Enham Alamein 2011

Enham Alamein, 16th October 2011

This was the Garrison’s third year attending the El Alamein commemoration organised by the village of Enham Alamein in Hampshire. Originally Knight’s Enham, the village changed its name in 1945 following a donation from the Egyptian people to fund a rehabilitation centre for disabled soldiers. Although the charity is no longer exclusively for the benefit of ex-servicemen, it doesn’t forget its roots and commemorates the Battle of Alamein each October.

For the Garrison, the day started on Sunday morning with the group mustering at Larkhill, and preparing to travel the twenty or so miles to Enham. It might have been the unseasonably warm weather, or perhaps the desire to fit in a final firing event before the season ended, but whatever the reason, a good number of people made the effort to come along. Enough indeed to allow a second gun to be added to the one gun originally scheduled for the event. As such it was a fine convoy that set-off from Larkhill at about 10.30 in the autumnal sunshine. Leading the way was Paul’s Dingo armoured car, followed by the ATS contingent in Keith’s Austin. Next came the two gun-sets, the first towed by the Bedford OY, the second by Rodney’s Quad. After the guns was an Austin K2 3-tonner belonging to the 4th Battalion the Dorsets (who had kindly come along to help out). Bringing up the rear of the convoy was an American jeep, and Clilff’s Land Rover. This fine collection of vehicles was ably assisted by Kevin on his Matchless motorcycle, who did a sterling job of scouting ahead and helping out at junctions. Taking a back-route through the beautiful Wiltshire and Hampshire countryside, with the sun shining and the vehicles all behaving themselves, it was a great reminder of what makes this such a great hobby and why we put in all the effort.

Arriving at Enham (almost on time) we pulled onto the green and brought the guns into action, with the other vehicles deployed nearby. The lads from the Dorsets had brought a truckful of kit, and set about establishing an impressive command post set-up at the back of their K2. Meanwhile the gunners, having got the guns prepared and with no sign of imminent action, quickly sniffed out a brew at the village hall and slopped off for a tea break. Suitably refreshed, they returned for a run through of the afternoon’s firing display. It was a good opportunity to blow off the cobwebs and put in some practice. The BSM gleefully took the opportunity of throwing some curve-balls to the number ones, with some tricky fire missions involving unfamiliar fuses and angle-of-sight adjustments (even Sgt Ulrich was wrongfooted at one stage!).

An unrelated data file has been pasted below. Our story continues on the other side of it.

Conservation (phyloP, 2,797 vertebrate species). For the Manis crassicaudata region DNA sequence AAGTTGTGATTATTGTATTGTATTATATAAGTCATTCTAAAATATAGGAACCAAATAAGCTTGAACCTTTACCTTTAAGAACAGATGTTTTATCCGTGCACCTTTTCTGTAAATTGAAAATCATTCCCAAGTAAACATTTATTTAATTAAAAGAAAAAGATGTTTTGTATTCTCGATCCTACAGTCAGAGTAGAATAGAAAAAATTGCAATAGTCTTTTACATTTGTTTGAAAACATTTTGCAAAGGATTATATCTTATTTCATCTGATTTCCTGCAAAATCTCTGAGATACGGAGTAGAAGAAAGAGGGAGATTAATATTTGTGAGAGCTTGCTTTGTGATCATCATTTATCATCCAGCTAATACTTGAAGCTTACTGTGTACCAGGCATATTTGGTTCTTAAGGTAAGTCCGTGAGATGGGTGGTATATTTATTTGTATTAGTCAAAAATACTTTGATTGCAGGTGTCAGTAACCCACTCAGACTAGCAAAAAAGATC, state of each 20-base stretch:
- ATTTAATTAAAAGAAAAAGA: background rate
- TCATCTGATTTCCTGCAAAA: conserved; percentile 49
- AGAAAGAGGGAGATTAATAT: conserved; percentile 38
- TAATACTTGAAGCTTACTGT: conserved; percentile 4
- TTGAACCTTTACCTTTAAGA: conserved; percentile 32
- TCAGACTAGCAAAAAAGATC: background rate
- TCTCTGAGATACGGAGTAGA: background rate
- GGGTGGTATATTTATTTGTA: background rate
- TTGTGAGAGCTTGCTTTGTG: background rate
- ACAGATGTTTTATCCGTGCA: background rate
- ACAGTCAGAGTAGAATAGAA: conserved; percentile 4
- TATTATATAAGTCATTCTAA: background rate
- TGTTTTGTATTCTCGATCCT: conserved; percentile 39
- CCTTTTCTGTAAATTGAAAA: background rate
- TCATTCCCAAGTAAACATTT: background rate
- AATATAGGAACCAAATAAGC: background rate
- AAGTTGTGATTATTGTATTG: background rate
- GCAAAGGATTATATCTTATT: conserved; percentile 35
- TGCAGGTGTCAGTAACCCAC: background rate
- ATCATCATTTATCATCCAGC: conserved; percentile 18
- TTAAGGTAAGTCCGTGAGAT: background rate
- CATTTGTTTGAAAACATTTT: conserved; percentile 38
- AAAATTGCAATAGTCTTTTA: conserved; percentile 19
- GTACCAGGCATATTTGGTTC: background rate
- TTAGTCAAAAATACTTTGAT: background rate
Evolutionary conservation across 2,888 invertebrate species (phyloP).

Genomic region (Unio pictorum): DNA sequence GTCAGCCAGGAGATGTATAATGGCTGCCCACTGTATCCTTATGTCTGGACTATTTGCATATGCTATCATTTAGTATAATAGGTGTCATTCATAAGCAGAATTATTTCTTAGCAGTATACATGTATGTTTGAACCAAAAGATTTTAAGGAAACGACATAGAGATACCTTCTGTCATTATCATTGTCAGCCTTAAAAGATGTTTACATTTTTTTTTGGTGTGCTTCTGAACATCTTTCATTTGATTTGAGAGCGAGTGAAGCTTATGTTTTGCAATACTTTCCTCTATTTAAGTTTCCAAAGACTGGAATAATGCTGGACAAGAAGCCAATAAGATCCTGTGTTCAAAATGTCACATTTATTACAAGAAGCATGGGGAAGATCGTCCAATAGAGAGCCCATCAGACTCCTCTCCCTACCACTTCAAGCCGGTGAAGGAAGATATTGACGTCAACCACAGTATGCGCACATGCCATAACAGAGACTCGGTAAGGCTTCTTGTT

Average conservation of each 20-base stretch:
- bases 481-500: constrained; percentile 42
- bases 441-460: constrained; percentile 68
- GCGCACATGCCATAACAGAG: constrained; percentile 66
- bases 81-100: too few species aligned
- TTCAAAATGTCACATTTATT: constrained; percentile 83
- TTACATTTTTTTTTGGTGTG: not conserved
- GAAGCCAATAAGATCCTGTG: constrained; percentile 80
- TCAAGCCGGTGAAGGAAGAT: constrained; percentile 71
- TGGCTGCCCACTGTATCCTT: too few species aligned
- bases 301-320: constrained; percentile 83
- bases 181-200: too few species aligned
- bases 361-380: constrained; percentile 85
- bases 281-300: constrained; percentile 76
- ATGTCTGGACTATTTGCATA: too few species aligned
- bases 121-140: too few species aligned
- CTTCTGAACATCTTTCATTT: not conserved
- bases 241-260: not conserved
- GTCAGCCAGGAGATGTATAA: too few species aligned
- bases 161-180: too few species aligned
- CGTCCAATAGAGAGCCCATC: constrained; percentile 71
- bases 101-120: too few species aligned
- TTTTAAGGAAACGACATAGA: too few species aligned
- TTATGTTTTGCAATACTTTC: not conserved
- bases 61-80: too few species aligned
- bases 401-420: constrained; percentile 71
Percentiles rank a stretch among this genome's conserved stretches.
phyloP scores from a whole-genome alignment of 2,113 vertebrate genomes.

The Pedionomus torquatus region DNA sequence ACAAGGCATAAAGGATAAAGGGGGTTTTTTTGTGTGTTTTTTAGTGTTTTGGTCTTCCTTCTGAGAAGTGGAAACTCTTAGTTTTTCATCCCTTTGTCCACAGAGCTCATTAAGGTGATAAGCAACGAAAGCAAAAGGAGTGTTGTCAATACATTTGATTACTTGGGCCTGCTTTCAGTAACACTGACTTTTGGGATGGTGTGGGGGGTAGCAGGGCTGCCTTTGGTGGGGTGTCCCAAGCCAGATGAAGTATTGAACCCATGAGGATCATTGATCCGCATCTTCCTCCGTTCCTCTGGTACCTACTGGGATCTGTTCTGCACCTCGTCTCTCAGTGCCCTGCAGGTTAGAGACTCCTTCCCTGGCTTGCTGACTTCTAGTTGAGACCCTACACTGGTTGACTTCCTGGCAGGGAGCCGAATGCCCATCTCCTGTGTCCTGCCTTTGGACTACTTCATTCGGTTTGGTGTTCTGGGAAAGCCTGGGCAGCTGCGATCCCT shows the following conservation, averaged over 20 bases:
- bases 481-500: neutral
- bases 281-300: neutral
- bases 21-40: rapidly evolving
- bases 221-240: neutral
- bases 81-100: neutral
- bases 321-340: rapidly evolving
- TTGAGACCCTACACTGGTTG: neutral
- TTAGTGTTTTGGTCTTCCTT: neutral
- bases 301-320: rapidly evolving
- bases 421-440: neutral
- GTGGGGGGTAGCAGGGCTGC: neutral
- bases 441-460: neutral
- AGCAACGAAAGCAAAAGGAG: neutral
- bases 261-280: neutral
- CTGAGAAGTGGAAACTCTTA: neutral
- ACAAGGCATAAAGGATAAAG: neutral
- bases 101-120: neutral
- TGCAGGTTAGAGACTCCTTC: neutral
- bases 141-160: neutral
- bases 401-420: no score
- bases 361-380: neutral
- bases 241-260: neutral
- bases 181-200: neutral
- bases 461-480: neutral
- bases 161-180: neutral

At two-twenty we put on the firing display with the two guns. Following the usual CP orders regarding bearing, elevation, method of fire, etc, we were all poised to loose off the first shots,the number threes’s hands twitching on the firing mechanisms, when a comedy granny suddenly appeared walking right across the firing line. A rapid shout of ''stand fast!'' halted proceedings whilst the ATS shepherded the lady safely through the danger zone. With the coast now clear, we blatted off five rounds apiece in the usual manner (with only one further ''stand fast'' when an over-enthusiastic photographer ventured a little too close to the guns for Cpt Sherring’s liking). In all quite a nice little firing, not too long, plenty of loud bangs and no obvious hiccups. It was just a shame that the audience wasn’t a little larger, but those people that were there seemed to appreciate the show.

With the firings over, it was a case of washing out the guns, and getting things packed away. We loitered around for another hour or so, talking to the public and catching up with friends, before departing Enham at a little after four o’clock. The run back to Larkhill, was if anything, even better than the trip down. It was a glorious evening, and a slight re-jigging of the convoy order gave the two gun-sets a clearer run at the hills. It was going down some these hills we learned that a Morris Commercial FAT and gun-set can top 40 mph, not a sight for the fainthearted! The only slight drama occurred when Doris the Austin got grumpy at having to bumble along at low speed behind the guns and kept cutting out. But another adjustment to the convoy organisation allowing her to take the lead soon sorted out the problem, and everyone arrived safely back at Larkhill without further incident. Once everyone had had a brew (cheers Barry!) and the vehicles and guns were safely locked up in the shed, it was time to head home for the happy gunners. Everyone that is, apart from one idiot who managed to lock his keys in his car. . .!

Overall, this was a fabulous little event, and a great way to round off a busy season. Thanks as always needs to go to BSM Brigstock for the organisation, and to all those who supplied vehicles, particularly Rodney, Paul, the Dorsets and Kev the DonR. Thanks also to Danni for all the photos.

For some video footage of the event, see the GarrionLHG YouTube channel.